Time to break out the summer-blooming bulbs
Once the danger of frost has passed (usually around May 15 in Western Pennsylvania), it's time to plant bulbs. That's right, bulbs! While spring-bloomers like daffodils, tulips and crocus are best planted in the fall, there are many other bulbs that are planted in the spring. These summer-blooming bulbs produce many gorgeous flowers during the heat of the season and should be a part of every garden.
Lilies are, by far, my favorite summer-blooming bulbs. Now, I'm not talking about daylilies, which are members of the genus Hemerocallis; I'm talking about true lilies, in the genus Lilium. There are several types of true lilies and some of them are incredibly fragrant. They are best purchased as bulbs and planted 4 or 5 inches deep in full sun. Lilies are separated into several d categories, including Oriental, Asiatic, Martagon, Trumpet and Orienpet lilies. Most true lilies are winter-hardy.
For the shade, my favorite bulb is the caladium. With a staggering array of foliage colors, caladiums are loved for their bold, showy leaves, not for their flowers. Their large, heart-shaped leaves grow from corms rather than true bulbs and come in various combinations of white, green, pink, red, purple and burgundy. Caladiums look absolutely beautiful in combination with shade-loving annuals like angel-wing begonias, impatiens, torenia and others. Caladiums are grown as annuals, and the bulbs must be dug up and stored for the winter.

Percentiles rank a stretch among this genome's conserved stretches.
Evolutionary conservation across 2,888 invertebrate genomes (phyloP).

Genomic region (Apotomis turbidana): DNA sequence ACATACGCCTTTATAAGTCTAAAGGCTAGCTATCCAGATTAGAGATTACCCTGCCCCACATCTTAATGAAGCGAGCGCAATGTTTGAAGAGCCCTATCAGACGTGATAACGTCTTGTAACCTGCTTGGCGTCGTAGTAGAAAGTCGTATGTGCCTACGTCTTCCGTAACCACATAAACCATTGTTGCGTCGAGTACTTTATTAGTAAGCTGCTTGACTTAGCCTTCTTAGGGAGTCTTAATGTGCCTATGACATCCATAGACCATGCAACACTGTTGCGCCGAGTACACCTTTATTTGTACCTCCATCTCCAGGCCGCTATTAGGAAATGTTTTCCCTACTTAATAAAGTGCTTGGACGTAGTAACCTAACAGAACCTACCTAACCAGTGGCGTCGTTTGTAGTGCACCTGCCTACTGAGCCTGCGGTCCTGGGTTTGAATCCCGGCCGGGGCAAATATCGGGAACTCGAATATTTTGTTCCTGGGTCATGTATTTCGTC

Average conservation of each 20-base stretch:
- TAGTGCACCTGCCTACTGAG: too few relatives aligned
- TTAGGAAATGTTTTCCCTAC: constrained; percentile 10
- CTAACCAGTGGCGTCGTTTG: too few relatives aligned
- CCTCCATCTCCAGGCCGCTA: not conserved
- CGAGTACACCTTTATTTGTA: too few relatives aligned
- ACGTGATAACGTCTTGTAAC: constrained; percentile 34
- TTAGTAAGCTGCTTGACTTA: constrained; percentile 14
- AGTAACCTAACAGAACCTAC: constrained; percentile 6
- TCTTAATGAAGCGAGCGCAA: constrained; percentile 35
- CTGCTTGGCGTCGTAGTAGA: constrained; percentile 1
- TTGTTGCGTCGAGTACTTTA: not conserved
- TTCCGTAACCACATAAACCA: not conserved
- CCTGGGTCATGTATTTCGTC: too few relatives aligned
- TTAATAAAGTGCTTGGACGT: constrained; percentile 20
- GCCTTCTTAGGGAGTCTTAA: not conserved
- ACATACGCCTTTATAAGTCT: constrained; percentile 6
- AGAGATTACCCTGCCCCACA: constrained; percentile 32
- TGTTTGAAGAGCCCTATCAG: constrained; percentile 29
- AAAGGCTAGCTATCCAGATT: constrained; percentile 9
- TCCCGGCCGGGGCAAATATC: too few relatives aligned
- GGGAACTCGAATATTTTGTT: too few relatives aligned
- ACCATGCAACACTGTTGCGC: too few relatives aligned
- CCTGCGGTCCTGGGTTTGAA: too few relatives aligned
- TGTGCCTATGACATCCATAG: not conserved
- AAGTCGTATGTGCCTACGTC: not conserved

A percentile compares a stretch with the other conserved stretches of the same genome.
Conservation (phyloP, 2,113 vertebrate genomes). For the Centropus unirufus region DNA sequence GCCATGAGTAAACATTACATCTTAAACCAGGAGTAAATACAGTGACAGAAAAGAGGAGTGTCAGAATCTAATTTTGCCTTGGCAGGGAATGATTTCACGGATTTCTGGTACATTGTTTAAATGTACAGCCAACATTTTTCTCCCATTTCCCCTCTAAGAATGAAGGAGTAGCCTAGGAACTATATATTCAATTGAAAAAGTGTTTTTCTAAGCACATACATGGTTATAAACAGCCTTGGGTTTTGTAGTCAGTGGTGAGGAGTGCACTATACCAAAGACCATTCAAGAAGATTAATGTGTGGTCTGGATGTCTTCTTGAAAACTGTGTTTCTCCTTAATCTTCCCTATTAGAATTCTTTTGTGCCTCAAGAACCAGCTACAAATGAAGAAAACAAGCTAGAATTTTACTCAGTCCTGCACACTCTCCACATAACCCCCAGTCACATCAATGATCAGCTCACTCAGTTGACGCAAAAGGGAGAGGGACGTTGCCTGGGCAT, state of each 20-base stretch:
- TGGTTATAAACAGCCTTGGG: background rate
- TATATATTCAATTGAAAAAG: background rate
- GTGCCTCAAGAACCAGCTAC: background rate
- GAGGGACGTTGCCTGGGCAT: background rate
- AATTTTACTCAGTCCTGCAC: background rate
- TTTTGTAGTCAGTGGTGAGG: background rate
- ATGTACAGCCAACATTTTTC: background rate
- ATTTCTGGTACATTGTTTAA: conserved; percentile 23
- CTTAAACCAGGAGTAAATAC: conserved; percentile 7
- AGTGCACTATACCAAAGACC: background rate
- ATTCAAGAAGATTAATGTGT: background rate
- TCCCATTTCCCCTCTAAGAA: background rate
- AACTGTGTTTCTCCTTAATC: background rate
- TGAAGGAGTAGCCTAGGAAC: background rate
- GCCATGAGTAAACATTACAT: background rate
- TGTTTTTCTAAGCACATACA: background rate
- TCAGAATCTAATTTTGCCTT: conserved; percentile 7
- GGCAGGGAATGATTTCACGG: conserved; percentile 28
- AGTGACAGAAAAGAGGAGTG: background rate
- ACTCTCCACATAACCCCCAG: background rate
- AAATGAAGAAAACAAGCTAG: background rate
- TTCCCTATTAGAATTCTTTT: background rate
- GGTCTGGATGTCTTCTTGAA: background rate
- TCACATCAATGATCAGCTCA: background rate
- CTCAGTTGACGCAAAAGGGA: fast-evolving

Gladiolus are another lovely bulb plant. They are not officially hardy in Western Pennsylvania but often return when mulched heavily. While the tall, heavy flowers of gladiolus hybrids are real show-stoppers, I also love the smaller-statured species, including G. primulinus and G. nanus. These species are grown as annuals, and the bulbs should be dug up and stored in a box of peat moss for the winter.
While I have struggled to grow calla lilies, many gardeners have great success with them. Members of the genus Zantedeschia, these bulbs are tropical plants that bear vase-like flowers in shades of white, pink or lavender. The foliage of some varieties is mottled or variegated, adding a bit of extra interest to the garden. They enjoy damp, semi-shaded conditions, and many species may overwinter here with a bit of extra mulch. Look for hardier varieties for the best performance.
Horticulturist Jessica Walliser co-hosts “The Organic Gardeners” at 7 a.m. Sundays on KDKA Radio. She is the author of several gardening books, including “Grow Organic” and “Good Bug, Bad Bug.” Her website is www.jessicawalliser.com.
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